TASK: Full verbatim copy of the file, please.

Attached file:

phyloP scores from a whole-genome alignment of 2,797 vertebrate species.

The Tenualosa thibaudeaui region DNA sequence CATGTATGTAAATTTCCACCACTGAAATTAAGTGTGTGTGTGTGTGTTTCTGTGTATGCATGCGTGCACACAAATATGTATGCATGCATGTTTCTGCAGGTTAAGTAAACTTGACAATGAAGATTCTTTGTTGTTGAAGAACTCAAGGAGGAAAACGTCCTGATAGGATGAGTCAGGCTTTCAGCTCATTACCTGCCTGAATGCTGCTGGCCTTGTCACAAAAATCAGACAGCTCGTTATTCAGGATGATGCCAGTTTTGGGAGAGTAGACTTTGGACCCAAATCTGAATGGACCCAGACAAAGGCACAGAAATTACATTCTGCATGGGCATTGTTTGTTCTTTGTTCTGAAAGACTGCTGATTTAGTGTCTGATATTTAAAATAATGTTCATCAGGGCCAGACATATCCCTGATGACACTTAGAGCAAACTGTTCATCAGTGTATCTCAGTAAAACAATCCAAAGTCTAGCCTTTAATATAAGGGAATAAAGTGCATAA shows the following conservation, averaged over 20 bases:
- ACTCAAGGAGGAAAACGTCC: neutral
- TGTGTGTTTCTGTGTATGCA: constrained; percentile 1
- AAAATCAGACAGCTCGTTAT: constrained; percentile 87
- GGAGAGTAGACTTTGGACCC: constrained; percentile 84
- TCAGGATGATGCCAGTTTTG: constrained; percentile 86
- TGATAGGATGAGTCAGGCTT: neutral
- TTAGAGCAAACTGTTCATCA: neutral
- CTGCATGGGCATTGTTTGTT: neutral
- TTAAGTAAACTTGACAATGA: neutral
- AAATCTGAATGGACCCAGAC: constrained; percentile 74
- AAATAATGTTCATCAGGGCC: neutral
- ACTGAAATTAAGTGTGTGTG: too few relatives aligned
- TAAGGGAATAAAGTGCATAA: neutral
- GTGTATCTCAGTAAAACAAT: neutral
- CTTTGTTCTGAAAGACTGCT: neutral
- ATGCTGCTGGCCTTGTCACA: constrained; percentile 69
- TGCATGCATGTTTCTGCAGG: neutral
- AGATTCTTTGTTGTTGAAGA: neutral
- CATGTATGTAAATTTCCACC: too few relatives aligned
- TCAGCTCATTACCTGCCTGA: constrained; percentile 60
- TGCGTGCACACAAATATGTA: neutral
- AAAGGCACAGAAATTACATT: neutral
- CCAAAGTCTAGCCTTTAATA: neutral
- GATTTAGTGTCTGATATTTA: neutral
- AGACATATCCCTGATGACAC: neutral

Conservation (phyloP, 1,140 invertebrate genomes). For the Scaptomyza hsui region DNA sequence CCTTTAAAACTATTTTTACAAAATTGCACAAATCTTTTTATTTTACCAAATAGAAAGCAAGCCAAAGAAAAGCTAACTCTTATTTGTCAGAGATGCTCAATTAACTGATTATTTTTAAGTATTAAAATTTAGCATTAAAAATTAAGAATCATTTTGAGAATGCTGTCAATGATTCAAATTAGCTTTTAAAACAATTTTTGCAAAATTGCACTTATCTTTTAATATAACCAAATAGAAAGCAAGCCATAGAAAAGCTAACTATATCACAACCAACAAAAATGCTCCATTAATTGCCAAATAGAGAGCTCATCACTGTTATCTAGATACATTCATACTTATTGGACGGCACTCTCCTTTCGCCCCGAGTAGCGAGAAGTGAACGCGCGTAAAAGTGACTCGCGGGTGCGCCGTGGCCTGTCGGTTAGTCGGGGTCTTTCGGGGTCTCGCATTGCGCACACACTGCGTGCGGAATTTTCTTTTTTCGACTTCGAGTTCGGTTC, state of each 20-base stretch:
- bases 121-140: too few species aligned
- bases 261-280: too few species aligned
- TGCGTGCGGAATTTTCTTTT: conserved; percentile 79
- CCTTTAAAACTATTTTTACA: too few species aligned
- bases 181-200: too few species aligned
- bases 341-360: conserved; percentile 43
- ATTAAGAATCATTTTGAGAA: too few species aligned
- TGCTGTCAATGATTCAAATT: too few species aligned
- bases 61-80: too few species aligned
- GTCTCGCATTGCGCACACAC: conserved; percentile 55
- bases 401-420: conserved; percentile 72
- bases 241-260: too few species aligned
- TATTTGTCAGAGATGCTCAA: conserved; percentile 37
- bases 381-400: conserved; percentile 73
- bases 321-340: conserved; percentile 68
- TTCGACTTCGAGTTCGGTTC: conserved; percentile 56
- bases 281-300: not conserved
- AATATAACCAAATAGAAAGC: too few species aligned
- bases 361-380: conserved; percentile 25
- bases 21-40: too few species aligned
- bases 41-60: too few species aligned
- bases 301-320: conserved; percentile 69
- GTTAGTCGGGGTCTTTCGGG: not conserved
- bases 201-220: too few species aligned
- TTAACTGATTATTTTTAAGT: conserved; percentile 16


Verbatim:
phyloP scores from a whole-genome alignment of 2,797 vertebrate species.

The Tenualosa thibaudeaui region DNA sequence CATGTATGTAAATTTCCACCACTGAAATTAAGTGTGTGTGTGTGTGTTTCTGTGTATGCATGCGTGCACACAAATATGTATGCATGCATGTTTCTGCAGGTTAAGTAAACTTGACAATGAAGATTCTTTGTTGTTGAAGAACTCAAGGAGGAAAACGTCCTGATAGGATGAGTCAGGCTTTCAGCTCATTACCTGCCTGAATGCTGCTGGCCTTGTCACAAAAATCAGACAGCTCGTTATTCAGGATGATGCCAGTTTTGGGAGAGTAGACTTTGGACCCAAATCTGAATGGACCCAGACAAAGGCACAGAAATTACATTCTGCATGGGCATTGTTTGTTCTTTGTTCTGAAAGACTGCTGATTTAGTGTCTGATATTTAAAATAATGTTCATCAGGGCCAGACATATCCCTGATGACACTTAGAGCAAACTGTTCATCAGTGTATCTCAGTAAAACAATCCAAAGTCTAGCCTTTAATATAAGGGAATAAAGTGCATAA shows the following conservation, averaged over 20 bases:
- ACTCAAGGAGGAAAACGTCC: neutral
- TGTGTGTTTCTGTGTATGCA: constrained; percentile 1
- AAAATCAGACAGCTCGTTAT: constrained; percentile 87
- GGAGAGTAGACTTTGGACCC: constrained; percentile 84
- TCAGGATGATGCCAGTTTTG: constrained; percentile 86
- TGATAGGATGAGTCAGGCTT: neutral
- TTAGAGCAAACTGTTCATCA: neutral
- CTGCATGGGCATTGTTTGTT: neutral
- TTAAGTAAACTTGACAATGA: neutral
- AAATCTGAATGGACCCAGAC: constrained; percentile 74
- AAATAATGTTCATCAGGGCC: neutral
- ACTGAAATTAAGTGTGTGTG: too few relatives aligned
- TAAGGGAATAAAGTGCATAA: neutral
- GTGTATCTCAGTAAAACAAT: neutral
- CTTTGTTCTGAAAGACTGCT: neutral
- ATGCTGCTGGCCTTGTCACA: constrained; percentile 69
- TGCATGCATGTTTCTGCAGG: neutral
- AGATTCTTTGTTGTTGAAGA: neutral
- CATGTATGTAAATTTCCACC: too few relatives aligned
- TCAGCTCATTACCTGCCTGA: constrained; percentile 60
- TGCGTGCACACAAATATGTA: neutral
- AAAGGCACAGAAATTACATT: neutral
- CCAAAGTCTAGCCTTTAATA: neutral
- GATTTAGTGTCTGATATTTA: neutral
- AGACATATCCCTGATGACAC: neutral

Conservation (phyloP, 1,140 invertebrate genomes). For the Scaptomyza hsui region DNA sequence CCTTTAAAACTATTTTTACAAAATTGCACAAATCTTTTTATTTTACCAAATAGAAAGCAAGCCAAAGAAAAGCTAACTCTTATTTGTCAGAGATGCTCAATTAACTGATTATTTTTAAGTATTAAAATTTAGCATTAAAAATTAAGAATCATTTTGAGAATGCTGTCAATGATTCAAATTAGCTTTTAAAACAATTTTTGCAAAATTGCACTTATCTTTTAATATAACCAAATAGAAAGCAAGCCATAGAAAAGCTAACTATATCACAACCAACAAAAATGCTCCATTAATTGCCAAATAGAGAGCTCATCACTGTTATCTAGATACATTCATACTTATTGGACGGCACTCTCCTTTCGCCCCGAGTAGCGAGAAGTGAACGCGCGTAAAAGTGACTCGCGGGTGCGCCGTGGCCTGTCGGTTAGTCGGGGTCTTTCGGGGTCTCGCATTGCGCACACACTGCGTGCGGAATTTTCTTTTTTCGACTTCGAGTTCGGTTC, state of each 20-base stretch:
- bases 121-140: too few species aligned
- bases 261-280: too few species aligned
- TGCGTGCGGAATTTTCTTTT: conserved; percentile 79
- CCTTTAAAACTATTTTTACA: too few species aligned
- bases 181-200: too few species aligned
- bases 341-360: conserved; percentile 43
- ATTAAGAATCATTTTGAGAA: too few species aligned
- TGCTGTCAATGATTCAAATT: too few species aligned
- bases 61-80: too few species aligned
- GTCTCGCATTGCGCACACAC: conserved; percentile 55
- bases 401-420: conserved; percentile 72
- bases 241-260: too few species aligned
- TATTTGTCAGAGATGCTCAA: conserved; percentile 37
- bases 381-400: conserved; percentile 73
- bases 321-340: conserved; percentile 68
- TTCGACTTCGAGTTCGGTTC: conserved; percentile 56
- bases 281-300: not conserved
- AATATAACCAAATAGAAAGC: too few species aligned
- bases 361-380: conserved; percentile 25
- bases 21-40: too few species aligned
- bases 41-60: too few species aligned
- bases 301-320: conserved; percentile 69
- GTTAGTCGGGGTCTTTCGGG: not conserved
- bases 201-220: too few species aligned
- TTAACTGATTATTTTTAAGT: conserved; percentile 16